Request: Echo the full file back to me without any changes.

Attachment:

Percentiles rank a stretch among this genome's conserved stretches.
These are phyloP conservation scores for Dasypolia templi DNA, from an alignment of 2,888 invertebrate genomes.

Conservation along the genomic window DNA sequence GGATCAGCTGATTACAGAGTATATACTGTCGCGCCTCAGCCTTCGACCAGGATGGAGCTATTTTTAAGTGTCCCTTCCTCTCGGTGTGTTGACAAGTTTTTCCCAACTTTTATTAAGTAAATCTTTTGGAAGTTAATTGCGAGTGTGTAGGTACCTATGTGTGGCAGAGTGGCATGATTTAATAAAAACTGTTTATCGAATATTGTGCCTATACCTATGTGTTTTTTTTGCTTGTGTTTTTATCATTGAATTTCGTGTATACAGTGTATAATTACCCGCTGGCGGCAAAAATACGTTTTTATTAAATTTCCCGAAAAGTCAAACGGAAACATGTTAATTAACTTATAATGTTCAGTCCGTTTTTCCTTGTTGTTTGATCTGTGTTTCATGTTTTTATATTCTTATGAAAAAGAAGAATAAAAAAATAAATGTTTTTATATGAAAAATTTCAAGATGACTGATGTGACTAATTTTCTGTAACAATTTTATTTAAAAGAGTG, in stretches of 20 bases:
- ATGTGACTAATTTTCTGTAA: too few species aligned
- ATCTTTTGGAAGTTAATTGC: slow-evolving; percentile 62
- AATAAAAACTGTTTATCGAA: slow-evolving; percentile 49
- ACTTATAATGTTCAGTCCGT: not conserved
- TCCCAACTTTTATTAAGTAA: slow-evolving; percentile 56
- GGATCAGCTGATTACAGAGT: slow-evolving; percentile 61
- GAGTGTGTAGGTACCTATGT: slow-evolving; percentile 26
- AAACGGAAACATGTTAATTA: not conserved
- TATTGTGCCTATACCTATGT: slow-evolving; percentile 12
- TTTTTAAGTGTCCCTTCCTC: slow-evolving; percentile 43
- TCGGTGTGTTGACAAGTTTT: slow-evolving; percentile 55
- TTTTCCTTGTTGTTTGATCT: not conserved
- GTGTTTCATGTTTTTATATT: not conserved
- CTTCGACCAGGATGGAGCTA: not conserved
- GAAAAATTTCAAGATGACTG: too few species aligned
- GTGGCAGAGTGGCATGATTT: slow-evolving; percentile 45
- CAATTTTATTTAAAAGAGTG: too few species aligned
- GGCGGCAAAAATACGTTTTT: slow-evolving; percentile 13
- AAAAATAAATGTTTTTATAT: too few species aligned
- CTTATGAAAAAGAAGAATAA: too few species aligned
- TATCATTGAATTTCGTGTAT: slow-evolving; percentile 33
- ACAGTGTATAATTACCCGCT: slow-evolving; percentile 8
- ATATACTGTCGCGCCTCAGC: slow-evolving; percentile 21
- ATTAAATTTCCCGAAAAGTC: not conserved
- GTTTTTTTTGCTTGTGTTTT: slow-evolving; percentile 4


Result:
Percentiles rank a stretch among this genome's conserved stretches.
These are phyloP conservation scores for Dasypolia templi DNA, from an alignment of 2,888 invertebrate genomes.

Conservation along the genomic window DNA sequence GGATCAGCTGATTACAGAGTATATACTGTCGCGCCTCAGCCTTCGACCAGGATGGAGCTATTTTTAAGTGTCCCTTCCTCTCGGTGTGTTGACAAGTTTTTCCCAACTTTTATTAAGTAAATCTTTTGGAAGTTAATTGCGAGTGTGTAGGTACCTATGTGTGGCAGAGTGGCATGATTTAATAAAAACTGTTTATCGAATATTGTGCCTATACCTATGTGTTTTTTTTGCTTGTGTTTTTATCATTGAATTTCGTGTATACAGTGTATAATTACCCGCTGGCGGCAAAAATACGTTTTTATTAAATTTCCCGAAAAGTCAAACGGAAACATGTTAATTAACTTATAATGTTCAGTCCGTTTTTCCTTGTTGTTTGATCTGTGTTTCATGTTTTTATATTCTTATGAAAAAGAAGAATAAAAAAATAAATGTTTTTATATGAAAAATTTCAAGATGACTGATGTGACTAATTTTCTGTAACAATTTTATTTAAAAGAGTG, in stretches of 20 bases:
- ATGTGACTAATTTTCTGTAA: too few species aligned
- ATCTTTTGGAAGTTAATTGC: slow-evolving; percentile 62
- AATAAAAACTGTTTATCGAA: slow-evolving; percentile 49
- ACTTATAATGTTCAGTCCGT: not conserved
- TCCCAACTTTTATTAAGTAA: slow-evolving; percentile 56
- GGATCAGCTGATTACAGAGT: slow-evolving; percentile 61
- GAGTGTGTAGGTACCTATGT: slow-evolving; percentile 26
- AAACGGAAACATGTTAATTA: not conserved
- TATTGTGCCTATACCTATGT: slow-evolving; percentile 12
- TTTTTAAGTGTCCCTTCCTC: slow-evolving; percentile 43
- TCGGTGTGTTGACAAGTTTT: slow-evolving; percentile 55
- TTTTCCTTGTTGTTTGATCT: not conserved
- GTGTTTCATGTTTTTATATT: not conserved
- CTTCGACCAGGATGGAGCTA: not conserved
- GAAAAATTTCAAGATGACTG: too few species aligned
- GTGGCAGAGTGGCATGATTT: slow-evolving; percentile 45
- CAATTTTATTTAAAAGAGTG: too few species aligned
- GGCGGCAAAAATACGTTTTT: slow-evolving; percentile 13
- AAAAATAAATGTTTTTATAT: too few species aligned
- CTTATGAAAAAGAAGAATAA: too few species aligned
- TATCATTGAATTTCGTGTAT: slow-evolving; percentile 33
- ACAGTGTATAATTACCCGCT: slow-evolving; percentile 8
- ATATACTGTCGCGCCTCAGC: slow-evolving; percentile 21
- ATTAAATTTCCCGAAAAGTC: not conserved
- GTTTTTTTTGCTTGTGTTTT: slow-evolving; percentile 4